S&P Cuts R&SA Group Ratings to ‘A-‘

November 8, 2002

Standard & Poor’s Ratings Services announced that it has lowered its long-term counterparty credit and insurer financial strength ratings on various operating entities of U.K.-based Royal & Sun Alliance Insurance Group PLC to single-‘A’-minus from single-‘A’, following the group’s announcement of its third-quarter results and wide-ranging strategic and financial plans.

The ratings were removed from CreditWatch, where they were placed on Oct. 23, 2002, and S&P called the outlook “developing.” The ‘A-‘ ratings are now the same as those affirmed by A.M. Best yesterday, following the company’s earnings and restructuring announcement.

S&P also noted that it had lowered to triple-‘B’ from triple-‘B’-plus its junior subordinated debt rating on notes issued by R&SA and guaranteed by Royal & Sun Alliance Insurance PLC, and had affirmed its ‘A-2’ short-term rating on R&SAIP’s $1 billion CP program.

S&P also revised its view on the insurer’s U.S. subsidiaries to “strategically important” from “core”. As a result the rating agency lowered the long-term counterparty credit and insurer financial strength ratings on various U.S. subsidiaries to triple-‘B’-plus from single-‘A’, and removed them from CreditWatch. S&P’s procedures usually require that “non-core” operations be given a rating one notch below that of the parent company.

“This change in status reflects the current position of the group, which makes it difficult to consider any operation outside R&SA’s home market as core,” said S&P. “In addition, the current capital position and earnings performance of the U.S. businesses are inconsistent with those expected of a core subsidiary.”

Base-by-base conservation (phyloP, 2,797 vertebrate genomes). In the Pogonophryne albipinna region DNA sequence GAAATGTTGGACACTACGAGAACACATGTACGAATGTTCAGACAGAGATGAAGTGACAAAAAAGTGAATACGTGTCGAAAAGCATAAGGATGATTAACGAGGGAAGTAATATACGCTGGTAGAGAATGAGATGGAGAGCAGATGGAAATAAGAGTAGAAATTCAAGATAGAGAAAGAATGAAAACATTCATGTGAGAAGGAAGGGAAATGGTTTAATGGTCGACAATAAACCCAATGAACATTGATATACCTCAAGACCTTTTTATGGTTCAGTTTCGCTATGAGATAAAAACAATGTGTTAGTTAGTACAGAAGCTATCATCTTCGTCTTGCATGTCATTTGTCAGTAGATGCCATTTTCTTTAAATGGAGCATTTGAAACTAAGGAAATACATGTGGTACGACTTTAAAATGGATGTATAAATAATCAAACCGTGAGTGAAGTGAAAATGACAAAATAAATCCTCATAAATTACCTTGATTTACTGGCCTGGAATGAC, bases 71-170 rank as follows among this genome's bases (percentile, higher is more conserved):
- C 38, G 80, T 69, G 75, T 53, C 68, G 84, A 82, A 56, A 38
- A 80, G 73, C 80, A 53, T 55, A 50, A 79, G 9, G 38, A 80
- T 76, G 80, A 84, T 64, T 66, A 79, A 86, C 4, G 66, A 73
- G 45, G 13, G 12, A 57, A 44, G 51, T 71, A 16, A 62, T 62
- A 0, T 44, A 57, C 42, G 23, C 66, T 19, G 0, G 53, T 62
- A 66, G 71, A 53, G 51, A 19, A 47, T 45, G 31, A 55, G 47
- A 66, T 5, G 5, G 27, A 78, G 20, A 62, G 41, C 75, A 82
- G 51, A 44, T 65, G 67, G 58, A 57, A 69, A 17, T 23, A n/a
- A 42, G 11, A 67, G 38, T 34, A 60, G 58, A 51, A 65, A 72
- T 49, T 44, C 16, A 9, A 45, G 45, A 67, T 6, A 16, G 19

“The downgrades are based on Standard & Poor’s expectation that its capital and earnings targets for R&SA will not be achieved by year-end 2002,” stated S&P credit analyst Mark Button. “This reflects, in part, the impact on capital adequacy of the higher-than-expected reserve strengthening, and the drag on earnings caused by the adverse development in claims relating to prior years.”

The bulletin noted that while R&SA’s capital adequacy was expected to improve following the restructuring initiatives, and the selling off of certain operations, the overall result would be “the reduction in R&SA’s global presence, in particular in the Asia-Pacific region.”

S&P noted, however that the “pro forma GBP5.5 billion ($8.6 billion) of net premiums written continues to represent a sizable business, and the group is expected to maintain its very strong market positions in the U.K., Scandinavia, Canada, and Ireland, and a niche position in U.S. midmarket commercial lines.”

The announcement concluded by observing that “The developing outlook indicates that the ratings on the group may be raised or lowered.” Button indicated that the “successful completion of the planned actions on schedule will improve the rating profile of R&SA. Nevertheless, there is significant execution risk in completing the program of actions, reflecting the wide scope of the plans and the difficult market environment. Consequently, the ratings remain under pressure owing to the relative weakness of both capitalization and financial flexibility (that is, the ability to source capital relative to capital requirements) in the rating profile.”

Was this article valuable?

Here are more articles you may enjoy.